As some of my readers here may know, I’m a fan of Alison Roman of the New York Times. Her unaffected, simple approach to food so often leads to some of the tastiest dishes I’ve made. In fact, one of my most popular posts was based on her recipe for Vinegar Chicken with Crushed Olive Dressing. A modicum of ingredients and minimal preparation yielded an extremely flavorful and vividly colorful weeknight supper.
Well recently I came upon another of Ms. Roman’s recipes on the New York Times “Cooking” website: “Wine Braised Chicken with Artichoke Hearts.” What intrigued me most about it was her use of canned artichoke hearts. Yes, canned.
If you’re about to stop reading, please don’t. I too, like many of the Times site’s readers, had serious reservations about using those tasty cores of an artichoke from a can. Many commenters suggested using either the frozen variety or the more popular marinated ones from a jar. In fact, some of her readers who actually prepared the dish as written complained about their tinny taste or lack of flavor and likened them to canned asparagus.
Despite their criticism and fault finding with the recipe, I decided to prepare it but was able to avoid many of the setbacks other readers had with it mainly because I was able to find a video of her making the dish. From the YouTube video, I gleaned a few key items, of which the most important was what size of the canned artichoke heart. Indeed, until I went shopping for them I hadn’t realized there were so many can options: quartered, 8-10 pieces, 5-7 pieces. In the video, Roman used the Cento brand 5-7 pieces can, which made sense since the recipe calls for slicing the hearts in half and the larger pieces would stand up to the cooking. Unable to find Cento, I settled for our supermarket’s brand.
The video also shows Roman liberally seasoning the chicken as well as the artichokes and onions. Those readers who commented that the dish was bland might have benefited, as I did, from watching the video. In addition, it also demonstrated her technique and emphasized the importance of thoroughly browning the chicken thighs. While watching, I noticed that Roman also appeared to use more than the 1 tablespoon of olive oil for the process. Unlike the printed recipe, the video also made clear exactly when the fat should be drained and how much fat should remain in the pan after the browning and before adding the artichokes with the onions (i.e., 2 tablespoons). Such discrepancies between the printed recipe and the video seem to justify my complaints about the inaccurate transcription of recipes from television and celebrity chefs.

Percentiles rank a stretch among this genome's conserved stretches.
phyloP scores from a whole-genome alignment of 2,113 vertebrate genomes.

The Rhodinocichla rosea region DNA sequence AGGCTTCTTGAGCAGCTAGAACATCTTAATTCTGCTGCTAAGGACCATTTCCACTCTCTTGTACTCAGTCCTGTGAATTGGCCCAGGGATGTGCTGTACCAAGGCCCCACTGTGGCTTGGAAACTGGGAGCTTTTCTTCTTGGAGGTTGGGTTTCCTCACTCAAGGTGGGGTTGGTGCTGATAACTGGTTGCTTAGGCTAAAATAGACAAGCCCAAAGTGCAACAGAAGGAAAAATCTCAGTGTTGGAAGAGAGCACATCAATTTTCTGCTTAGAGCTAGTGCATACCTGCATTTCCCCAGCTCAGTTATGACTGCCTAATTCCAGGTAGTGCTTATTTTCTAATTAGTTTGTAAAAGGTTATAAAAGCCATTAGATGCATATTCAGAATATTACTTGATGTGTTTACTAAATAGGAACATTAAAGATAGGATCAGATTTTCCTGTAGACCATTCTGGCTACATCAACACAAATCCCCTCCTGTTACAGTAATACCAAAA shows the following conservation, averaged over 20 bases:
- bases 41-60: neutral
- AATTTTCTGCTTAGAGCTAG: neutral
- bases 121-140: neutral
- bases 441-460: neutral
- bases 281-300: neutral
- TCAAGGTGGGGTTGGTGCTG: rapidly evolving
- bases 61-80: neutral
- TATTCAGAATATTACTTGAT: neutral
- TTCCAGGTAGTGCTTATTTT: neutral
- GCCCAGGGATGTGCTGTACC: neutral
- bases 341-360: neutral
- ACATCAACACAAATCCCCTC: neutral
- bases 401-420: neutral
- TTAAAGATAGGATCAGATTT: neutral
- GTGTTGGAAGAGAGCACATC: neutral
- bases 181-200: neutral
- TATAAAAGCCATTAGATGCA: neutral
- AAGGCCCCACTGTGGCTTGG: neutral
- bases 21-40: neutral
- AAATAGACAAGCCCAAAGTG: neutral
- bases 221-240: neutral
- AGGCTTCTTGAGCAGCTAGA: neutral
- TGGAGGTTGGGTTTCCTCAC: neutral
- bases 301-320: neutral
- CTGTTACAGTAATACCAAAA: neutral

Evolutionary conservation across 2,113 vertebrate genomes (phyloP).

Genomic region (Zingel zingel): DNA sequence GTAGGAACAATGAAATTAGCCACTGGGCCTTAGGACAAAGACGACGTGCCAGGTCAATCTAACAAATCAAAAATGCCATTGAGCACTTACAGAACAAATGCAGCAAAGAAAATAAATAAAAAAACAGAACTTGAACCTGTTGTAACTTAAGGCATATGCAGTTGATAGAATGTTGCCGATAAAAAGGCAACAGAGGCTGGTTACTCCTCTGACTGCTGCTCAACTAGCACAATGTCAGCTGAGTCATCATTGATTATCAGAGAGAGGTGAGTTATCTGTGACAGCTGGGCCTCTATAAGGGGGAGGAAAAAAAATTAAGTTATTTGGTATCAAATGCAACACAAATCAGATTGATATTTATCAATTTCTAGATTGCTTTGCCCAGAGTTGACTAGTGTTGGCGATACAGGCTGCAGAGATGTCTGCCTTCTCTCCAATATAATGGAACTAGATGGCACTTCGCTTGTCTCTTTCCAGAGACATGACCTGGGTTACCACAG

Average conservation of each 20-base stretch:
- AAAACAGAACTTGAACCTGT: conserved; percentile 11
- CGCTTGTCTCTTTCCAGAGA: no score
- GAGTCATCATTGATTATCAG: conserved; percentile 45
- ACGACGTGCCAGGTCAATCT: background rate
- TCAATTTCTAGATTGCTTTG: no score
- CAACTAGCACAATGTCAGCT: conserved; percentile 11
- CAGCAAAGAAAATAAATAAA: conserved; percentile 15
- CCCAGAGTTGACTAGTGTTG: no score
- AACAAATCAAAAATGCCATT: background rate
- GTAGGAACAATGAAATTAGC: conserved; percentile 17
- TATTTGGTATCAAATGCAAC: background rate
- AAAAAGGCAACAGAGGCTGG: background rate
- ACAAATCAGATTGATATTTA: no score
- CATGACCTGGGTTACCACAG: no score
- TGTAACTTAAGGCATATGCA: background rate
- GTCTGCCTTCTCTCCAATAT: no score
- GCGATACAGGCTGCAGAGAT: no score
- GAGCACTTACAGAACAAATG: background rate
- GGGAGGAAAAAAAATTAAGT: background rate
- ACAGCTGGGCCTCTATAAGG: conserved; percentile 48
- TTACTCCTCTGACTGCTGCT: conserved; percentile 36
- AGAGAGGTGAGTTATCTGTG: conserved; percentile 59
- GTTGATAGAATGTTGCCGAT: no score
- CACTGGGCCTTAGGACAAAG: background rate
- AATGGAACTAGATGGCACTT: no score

In the recipe below, I’ve pretty much followed the original to a T, adding changes based on the video version. Following the advice of some commenters, I also rinsed the artichoke hearts after draining them and substituted za’atar for the optional sumac.
I highly recommend this recipe. It yielded an extraordinarily aromatic and tasty dish. The chicken was fall-off-the bone tender and juicy, with surprisingly crispy skin for a braised dish. (As Roman points out in the video, however, it’s a shallow braise.) The artichokes were far better than I had expected and, along with the red onion, added a subtle sweetness to the tangy chicken-flavored sauce. If you like a thicker sauce, you may want to reduce it some at the end after removing the chicken. But for me, it was fine as is.
The easy preparation and relatively brief cooking time make this a perfect dish for a weeknight supper; the rich flavor and elegant presentation with the mint leaves qualify it for entertaining guests as well.
Wine-Braised Chicken with Artichoke Hearts (adapted from a recipe by Alison Roman from the New York Times “Cooking” website.)
4 bone-in, skin-on chicken thighs (1 ½ to 2 pounds)
Kosher salt and black pepper
2 tablespoons olive oil, plus more for drizzling
2 (14-ounce) 5-7-count cans artichoke hearts, drained and halved lengthwise
1 medium red onion, cut into medium wedges (leave root end on)
1 ¼ cup dry white wine
A small handful of fresh thyme sprigs
1 cup mint leaves
Sumac or za’atar, for serving (optional)
1. Heat oven to 425 degrees. Dry chicken well with paper towels. Season chicken liberally on both sides with salt and pepper.
2. Heat 2 tablespoons oil in a large skillet over medium-high, and add chicken, skin-side down. Cook, over medium high, without flipping, until the skin is deeply golden and much of the fat has rendered, 8 to 10 minutes.
3. Using tongs, flip the chicken skin-side up. Lower the flame to medium and let the undersides cook for another 5 or so minutes. Set chicken aside. (Before proceeding to the next step, you may need to pour off some of the fat. Leave about 2 tablespoons of fat as well as all of the brown bits on the bottom of the pan.)
4. Add artichoke hearts and onions to the pan, season with salt and pepper, letting them sizzle until they get a little color, 3 to 5 minutes.
5. Add wine and thyme, shaking skillet to make sure the wine is evenly distributed and scraping up any golden-brown bits.
6. Add chicken, along with any accumulated juices, back to the pan, over the artichoke hearts and onions. Do not let the wine cover the skin. Bring to a simmer and place in the oven until chicken has finished cooking and sauce is reduced by about half, 10 to 15 minutes.
7. Remove chicken from oven, transfer to a warmed platter or plates, and scatter with herbs. As Roman warns in her video: be sure to keep in mind that the skillet handle will be HOT; keep a towel or kitchen mitt over it. Finish with more pepper, a drizzle of olive oil, the pan juices, and a sprinkle of sumac or za’atar, if you have it.
Wine Pairing: Chardonnay, Dry Riesling, Sauvignon Blanc